- According to Cargill, the European Food Safety Association, and a bunch of independent researchers¹²³, Truvia, Coca-Cola’s calorie-free sugar substitute is safe for human consumption.
- According to researchers at Drexel University, Truvia is an excellent insecticide.
Wait a second. How can Truvia be safe for me to eat and yet it kills fruit flies like Dexter Morgan on crystal meth???
According to study authors Sean O’Donnell and Daniel Marenda, “during an examination of the effects of commonly used non-nutritive sweeteners on the longevity of Drosophila melanogaster (aka the Fruit Fly), they discovered that erythritol, the main component of the sweetener Truvia, was toxic when ingested by fruit flies as compared to similar concentrations of nutritive sugar controls (sucrose, corn syrup) and other non-nutritive sweeteners.”
- In their study, they found that fruit flies raised in tubes containing Truvia (see above), lived for an average of 5.8 days.
- The average fruit fly lives 45 to 60 days.
They also found that Truvia-fed flies had difficulty in climbing up a small vial, indicating impaired motor function.
The problem, the team discovered, lies in an ingredient present in Truvia but not in the other six sweeteners: erythritol, a commonly used food additive approved by the U.S. Food and Drug Administration.
This is the same erythritol that has been found to be safe for rats, dogs, humans, etc in previous studies referenced by the fine people at Coca-Cola and Cargill.
What does all this science this mean???
- If you’re a fly, this is bad news.
- If you’re a human who hates fruit flies buzzing around the bananas on your kitchen counter, it’s good news. According to the science, we now have evidence that erythritol baits could be used as effective insecticide against fruit flies.
However, if you’re a consumer of food products containing Truvia, you have a choice to make.
One of the core assumptions of modern toxicology is “the dose makes the poison.” Drinking a glass of water is good for you – Drinking a barrel of water is toxic to you. Conversely, the most acutely lethal toxin known to science is the botulinum toxin – the same toxin used millions of times around the world to get rid of wrinkles.
Based upon this assumption (and the safety studies mentioned previously), Erythritol, and by extension Truvia, is…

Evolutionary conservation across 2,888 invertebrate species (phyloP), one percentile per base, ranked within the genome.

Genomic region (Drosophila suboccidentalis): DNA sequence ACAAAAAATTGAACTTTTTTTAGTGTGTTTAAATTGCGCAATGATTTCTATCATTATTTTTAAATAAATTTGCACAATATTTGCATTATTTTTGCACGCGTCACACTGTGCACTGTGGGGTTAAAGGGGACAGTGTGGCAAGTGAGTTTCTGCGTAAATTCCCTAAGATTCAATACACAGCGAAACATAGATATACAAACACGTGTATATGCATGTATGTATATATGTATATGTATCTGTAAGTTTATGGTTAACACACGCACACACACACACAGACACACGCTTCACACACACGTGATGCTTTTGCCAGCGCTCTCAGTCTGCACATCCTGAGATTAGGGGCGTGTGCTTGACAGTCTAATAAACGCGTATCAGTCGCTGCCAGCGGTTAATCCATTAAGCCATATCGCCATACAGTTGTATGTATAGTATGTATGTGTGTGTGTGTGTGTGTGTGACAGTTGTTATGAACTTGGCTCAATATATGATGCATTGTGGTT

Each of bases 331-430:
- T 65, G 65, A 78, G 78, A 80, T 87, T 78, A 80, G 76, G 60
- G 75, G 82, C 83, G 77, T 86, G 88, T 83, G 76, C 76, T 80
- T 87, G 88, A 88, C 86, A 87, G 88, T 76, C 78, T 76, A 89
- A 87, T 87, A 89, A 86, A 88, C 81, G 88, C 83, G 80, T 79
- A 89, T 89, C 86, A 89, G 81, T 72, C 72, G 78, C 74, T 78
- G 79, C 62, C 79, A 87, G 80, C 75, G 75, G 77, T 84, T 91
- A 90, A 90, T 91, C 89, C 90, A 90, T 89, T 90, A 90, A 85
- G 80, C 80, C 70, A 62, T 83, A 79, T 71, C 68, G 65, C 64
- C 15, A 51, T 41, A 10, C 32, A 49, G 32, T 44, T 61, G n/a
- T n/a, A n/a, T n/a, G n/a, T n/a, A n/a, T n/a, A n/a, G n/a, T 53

- Safe to humans
- Deadly to fruit flies
However, not every scientist in the world believes in the infallibility of “the dose makes the poison.”
- Some scientists question whether doses that are “safe for human consumption” are equally safe for babies in the womb.
For example, this study found that a dose of atrazine (a commonly used herbicide) 20,000 times lower than the lowest level known to affect adult frogs caused 20% of tadpoles to become hermaphroditic in adulthood.
And it’s not just the effect of toxins on our little frog babies. Not all toxins follow the “normal” monotonic curve in which the response to a dose of toxin increases with the size of the dose. Some toxins respond as per the non-monotonic curves pictured below.
For example, this study found that lower doses of BPA (bisphenol A) can have larger impacts upon the proliferation of prostate tumors in adult male humans than higher doses. Weird but true.
At the end of the day, what does all of this mean to you???
- Should you buy and consume products containing Truvia and/or Erythritol?
- Should you buy and consume products containing Truvia and/or Erythritol if you’re pregnant or trying to get pregnant?
- Should you buy a jar of Truvia and leave it open in your kitchen to kill fruit flies?
- I would rather drink water
- If I had to choose a calorie-free sweetener, I would choose stevia over Truvia
- I would also advise all potential parents to follow my lead.
What about you?
- What do you think of the research?
- Do you consume Truvia?
- Will you continue to consume Truvia?
- Science Mag
- PLOS ONE
- Wikipedia – Erythriol
- EFSA Journal – Safety of Erythiol
- Erythritol: an interpretive summary of biochemical, metabolic, toxicological and clinical data
- Chronic (1-year) oral toxicity study of erythritol in dogs
- Subchronic oral toxicity studies with erythritol in mice and rats
- Gastrointestinal tolerance of erythritol and xylitol ingested in a liquid
- Laxative threshold of sugar alcohol erythritol in human subjects
- Gastrointestinal response and plasma and urine determinations in human subjects given erythritol
- Hermaphroditic, demasculinized frogs after exposure to the herbicide atrazine at low ecologically relevant doses
- The Xenoestrogen Bisphenol A Induces Inappropriate Androgen Receptor Activation and Mitogenesis in Prostatic Adenocarcinoma Cells
Like this article?
Subscribe to @healthhabits and my friends at Mail Chimp will make sure that every time I scribble an article for @healthhabits, it will end up in your email inbox.
In addition to the articles, I will be writing a series of Special Reports this year exclusively for @healthhabits subscribers.
Subscribe now and make sure you don’t miss out.